Three themes that recur throughout the Epistle to the Hebrews are found in this important passage:
Humiliation – Jesus emptied Himself
Exaltation – Jesus raised to have dominion over Satan and all evil powers
Redemption – salvation
The recurrence of these themes makes one think of a great symphony, like Beethoven’s 9th. You can hear the themes repeated as you listen to the music; and you can hear these themes of Hebrews as you continue to read and study.
The Meaning of Salvation
I am filled with joy and hope as I read this explanation of our salvation. Hebrews 2:1 warns us that we must not neglect “so great a salvation!” This passage describes the greatness of our salvation. Salvation in Jesus Christ is the center of all Christian theology. This one theme holds the New Testament together; each of the 27 books speaks about it.
Dr. Gordon Fee, professor emeritus of New Testament studies and biblical theology at Regent University in Vancouver, Canada, describes the problem that stands in the way of our salvation. It is the sinfulness of all humans. He uses three key words to describe the solution to sin:
- Propitiation (속량) – to satisfy God’s wrath because of sin, and to give us access to God.
- Expiation (속죄) – to wash away, wipe out, cover over, our sin.
- Atonement (화해) – to reconcile us to God by removing the consequences of our sin. We now have access to God, through the sacrifice of Jesus Christ. (Romans 5:1-2)
These are difficult words, but knowing them helps us understand the completeness of our salvation. Jesus Christ, through His perfect sacrifice on the cross, satisfied God’s wrath against sin (propitiation). By His blood, Jesus washed away our sins; He covered over our sins and removed them (expiation). We now are reconciled, made one with God, through Jesus’ atoning blood, which we receive by faith. We are free! “There is therefore now no condemnation to those who are in Christ Jesus. For the law of the Spirit of life in Christ Jesus has set you free from the law of sin and death!” (Romans 8:1-2 NASB)
This passage, Hebrews 2:10-18, describes how all this happened.
Humiliation of Christ
Jesus Christ humbled Himself and became obedient to death on the cross. (Philippians 2:5-8) The great tool God used to bring salvation was suffering. Jesus chose suffering, it was not forced upon Him. He who is the “captain” (author, provider) of our salvation was “made perfect through suffering.” This does not mean Jesus was made morally perfect; He already was perfect in every way. His suffering was the necessary sacrifice for our sins; He was made ready by the Spirit of God; He was equipped to save the world.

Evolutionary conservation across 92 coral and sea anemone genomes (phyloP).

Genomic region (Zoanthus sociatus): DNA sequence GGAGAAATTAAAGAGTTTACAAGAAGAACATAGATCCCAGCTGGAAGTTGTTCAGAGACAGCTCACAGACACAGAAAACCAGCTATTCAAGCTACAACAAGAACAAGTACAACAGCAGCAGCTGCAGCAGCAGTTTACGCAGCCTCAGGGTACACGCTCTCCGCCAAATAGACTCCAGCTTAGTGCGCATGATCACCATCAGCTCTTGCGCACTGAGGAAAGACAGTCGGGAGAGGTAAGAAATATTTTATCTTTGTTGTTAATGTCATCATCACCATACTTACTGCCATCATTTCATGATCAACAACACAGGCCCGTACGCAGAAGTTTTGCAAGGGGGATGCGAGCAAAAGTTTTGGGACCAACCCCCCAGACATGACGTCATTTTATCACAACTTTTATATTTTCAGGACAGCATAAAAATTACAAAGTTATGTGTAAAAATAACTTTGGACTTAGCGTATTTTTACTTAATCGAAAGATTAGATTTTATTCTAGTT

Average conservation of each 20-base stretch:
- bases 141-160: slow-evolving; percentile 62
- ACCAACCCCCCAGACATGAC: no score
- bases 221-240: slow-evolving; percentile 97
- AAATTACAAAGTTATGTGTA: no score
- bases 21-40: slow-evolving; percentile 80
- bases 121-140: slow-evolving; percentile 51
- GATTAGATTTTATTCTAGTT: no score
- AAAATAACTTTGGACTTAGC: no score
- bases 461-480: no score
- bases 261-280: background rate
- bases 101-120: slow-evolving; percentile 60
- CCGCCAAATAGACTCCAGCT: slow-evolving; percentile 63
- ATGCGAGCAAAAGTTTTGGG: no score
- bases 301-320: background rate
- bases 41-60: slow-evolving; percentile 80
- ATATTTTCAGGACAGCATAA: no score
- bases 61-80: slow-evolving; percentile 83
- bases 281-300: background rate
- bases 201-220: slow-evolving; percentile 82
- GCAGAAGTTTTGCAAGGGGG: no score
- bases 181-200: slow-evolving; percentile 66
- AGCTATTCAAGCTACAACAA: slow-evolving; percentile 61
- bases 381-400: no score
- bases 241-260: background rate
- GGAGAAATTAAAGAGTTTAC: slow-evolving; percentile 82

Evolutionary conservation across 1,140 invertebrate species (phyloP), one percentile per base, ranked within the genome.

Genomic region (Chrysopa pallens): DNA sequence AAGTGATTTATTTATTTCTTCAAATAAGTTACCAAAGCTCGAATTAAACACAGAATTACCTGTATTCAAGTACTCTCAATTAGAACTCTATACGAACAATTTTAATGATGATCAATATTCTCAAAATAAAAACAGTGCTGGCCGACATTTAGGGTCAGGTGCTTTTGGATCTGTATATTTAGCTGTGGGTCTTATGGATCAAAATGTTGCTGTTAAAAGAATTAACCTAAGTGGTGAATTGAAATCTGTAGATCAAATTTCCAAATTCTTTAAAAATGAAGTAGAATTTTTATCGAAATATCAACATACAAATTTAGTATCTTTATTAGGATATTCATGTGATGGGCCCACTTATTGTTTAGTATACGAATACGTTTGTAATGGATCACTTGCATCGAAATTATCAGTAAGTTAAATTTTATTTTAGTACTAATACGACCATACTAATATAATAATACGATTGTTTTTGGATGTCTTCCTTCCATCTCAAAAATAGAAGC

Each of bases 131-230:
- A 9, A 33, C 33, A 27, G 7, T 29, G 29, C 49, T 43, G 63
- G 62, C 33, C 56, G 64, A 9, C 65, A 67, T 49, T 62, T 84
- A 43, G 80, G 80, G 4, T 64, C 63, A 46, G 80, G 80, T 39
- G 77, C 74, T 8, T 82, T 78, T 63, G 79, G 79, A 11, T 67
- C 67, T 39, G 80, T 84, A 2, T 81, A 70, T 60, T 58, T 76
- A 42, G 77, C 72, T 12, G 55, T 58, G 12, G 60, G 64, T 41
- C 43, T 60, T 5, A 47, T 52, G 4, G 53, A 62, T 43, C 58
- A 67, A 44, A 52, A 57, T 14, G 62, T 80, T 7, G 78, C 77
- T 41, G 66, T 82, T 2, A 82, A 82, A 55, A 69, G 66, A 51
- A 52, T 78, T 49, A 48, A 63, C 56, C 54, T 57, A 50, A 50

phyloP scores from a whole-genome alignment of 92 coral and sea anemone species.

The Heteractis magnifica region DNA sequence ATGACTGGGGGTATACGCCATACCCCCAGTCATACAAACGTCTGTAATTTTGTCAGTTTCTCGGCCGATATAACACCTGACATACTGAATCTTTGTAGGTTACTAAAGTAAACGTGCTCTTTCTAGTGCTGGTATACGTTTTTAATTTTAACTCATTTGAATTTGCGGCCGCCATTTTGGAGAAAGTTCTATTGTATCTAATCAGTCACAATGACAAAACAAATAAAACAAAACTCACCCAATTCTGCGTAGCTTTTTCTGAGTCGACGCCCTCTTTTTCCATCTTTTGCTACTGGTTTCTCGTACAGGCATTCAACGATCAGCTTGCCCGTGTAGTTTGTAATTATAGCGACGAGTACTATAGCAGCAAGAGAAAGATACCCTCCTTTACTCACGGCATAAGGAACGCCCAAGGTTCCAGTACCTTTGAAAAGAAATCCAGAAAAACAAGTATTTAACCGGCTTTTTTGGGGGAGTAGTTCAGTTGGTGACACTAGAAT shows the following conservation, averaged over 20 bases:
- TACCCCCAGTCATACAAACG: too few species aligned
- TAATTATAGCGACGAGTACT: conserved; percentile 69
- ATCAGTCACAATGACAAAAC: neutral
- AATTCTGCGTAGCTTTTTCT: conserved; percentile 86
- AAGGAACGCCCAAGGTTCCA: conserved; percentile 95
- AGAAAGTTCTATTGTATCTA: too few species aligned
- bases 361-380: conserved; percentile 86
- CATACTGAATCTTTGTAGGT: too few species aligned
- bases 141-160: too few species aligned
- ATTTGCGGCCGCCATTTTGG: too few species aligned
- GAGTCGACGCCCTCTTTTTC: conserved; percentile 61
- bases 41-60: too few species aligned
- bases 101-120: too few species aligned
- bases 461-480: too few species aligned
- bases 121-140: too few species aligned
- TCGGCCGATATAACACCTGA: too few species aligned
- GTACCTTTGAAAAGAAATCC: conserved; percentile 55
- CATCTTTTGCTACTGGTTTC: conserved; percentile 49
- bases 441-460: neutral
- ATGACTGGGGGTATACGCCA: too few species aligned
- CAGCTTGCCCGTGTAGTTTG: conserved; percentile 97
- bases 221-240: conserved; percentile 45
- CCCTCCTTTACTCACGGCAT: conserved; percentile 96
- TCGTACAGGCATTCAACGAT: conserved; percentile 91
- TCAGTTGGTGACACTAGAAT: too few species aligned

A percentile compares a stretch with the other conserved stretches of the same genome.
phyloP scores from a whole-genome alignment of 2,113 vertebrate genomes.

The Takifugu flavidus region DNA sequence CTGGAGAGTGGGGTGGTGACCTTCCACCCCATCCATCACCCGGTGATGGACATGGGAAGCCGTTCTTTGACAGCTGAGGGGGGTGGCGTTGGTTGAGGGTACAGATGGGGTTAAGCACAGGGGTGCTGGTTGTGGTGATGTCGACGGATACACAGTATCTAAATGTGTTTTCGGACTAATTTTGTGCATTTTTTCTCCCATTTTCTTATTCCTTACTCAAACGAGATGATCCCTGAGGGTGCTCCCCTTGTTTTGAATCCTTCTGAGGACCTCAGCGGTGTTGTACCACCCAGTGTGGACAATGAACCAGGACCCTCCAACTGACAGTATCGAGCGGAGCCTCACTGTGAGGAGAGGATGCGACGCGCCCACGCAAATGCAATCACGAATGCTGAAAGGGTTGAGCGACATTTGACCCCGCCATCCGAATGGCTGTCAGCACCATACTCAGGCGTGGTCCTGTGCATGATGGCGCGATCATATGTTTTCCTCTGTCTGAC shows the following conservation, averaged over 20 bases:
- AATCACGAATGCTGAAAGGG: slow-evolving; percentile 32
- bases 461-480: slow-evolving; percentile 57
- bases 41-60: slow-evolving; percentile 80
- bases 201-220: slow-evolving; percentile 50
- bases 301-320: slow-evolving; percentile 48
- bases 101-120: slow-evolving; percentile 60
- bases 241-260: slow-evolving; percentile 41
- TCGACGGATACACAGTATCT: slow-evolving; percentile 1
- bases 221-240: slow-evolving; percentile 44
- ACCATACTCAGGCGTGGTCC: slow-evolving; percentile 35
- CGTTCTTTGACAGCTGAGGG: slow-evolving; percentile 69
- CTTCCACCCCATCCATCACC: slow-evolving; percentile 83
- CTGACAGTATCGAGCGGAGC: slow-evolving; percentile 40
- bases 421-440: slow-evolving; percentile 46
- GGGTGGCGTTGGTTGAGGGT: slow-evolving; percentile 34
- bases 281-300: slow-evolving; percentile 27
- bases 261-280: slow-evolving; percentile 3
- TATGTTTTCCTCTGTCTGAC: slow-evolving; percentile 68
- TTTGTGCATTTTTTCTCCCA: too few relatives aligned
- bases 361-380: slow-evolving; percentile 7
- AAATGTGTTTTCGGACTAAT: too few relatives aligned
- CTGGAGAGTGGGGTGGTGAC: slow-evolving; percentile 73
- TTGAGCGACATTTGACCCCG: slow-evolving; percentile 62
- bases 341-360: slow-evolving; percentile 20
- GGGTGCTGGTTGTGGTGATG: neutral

“Who is like the Lord our God, who is enthroned on high, who humbles Himself to behold the things that are in heaven and on the earth?” (Psalm 113:5-6) NASB) God entered into our suffering—He shared our suffering—and in so doing He enabled us to find meaning and purpose in our own suffering. Jesus “humbled Himself and became obedient to the point of death, even the death of the cross.” (Philippians 2:8) It would be helpful for you to read Isaiah 52:13-53:12 (the last of the four suffering servant songs of Isaiah) to understand what God did in Jesus Christ, to save the world. He became for a “little while” lower than the angels.
By His humiliation, Jesus became one with all suffering people on earth. He “sanctified” us, purified us through suffering. God identified with humanity. Jesus says, “Here am I and the children whom God has given Me!” (Hebrews 2:13) “He who sanctifies (He who makes holy) and those who are being sanctified (those who are made holy) are one.” (Hebrews 2:11)
Exaltation of Christ
Paul describes the exaltation of Christ, in Philippians 2:9: “Therefore God has highly exalted Him and given Him the name which is above every name!” Exaltation follows humiliation. This may be a good time to remind ourselves that the same principle of humiliation and exaltation applies to all Christians. The apostle Peter says, “Humble yourselves under the mighty hand of God, that He may exalt you in due time, casting all your care upon Him, for He cares for you.” (1 Peter 5:6-7 NKJV) At this time of world crisis, remember that we are not in the hands of the enemy of our souls; we are not helpless in the face of the devil’s attacks on the world. This is a good time to read and meditate on Psalm 33. Remember also the confidence of the psalmist when he prayed and confessed to the Lord, “My times are in Your hands, O Lord.” The New Jerusalem Bible (NJB) expresses it well: “Every moment of my life is in Your hands, rescue me from the clutches of my foes who pursue me.” (Psalm 33:15)
All things—the world and all that is in it, and all powers of evil—are made subject to Jesus Christ, Lord of the world.
Through death, Jesus “destroyed him who had the power of death, that is, the devil, and released those who through fear of death were all their lifetime subject to bondage.” (Hebrews 2:14-15) “For this purpose the Son of God was manifested, that He might destroy the works of the devil.” (1 John 3:8)
The Beginning of Christian Community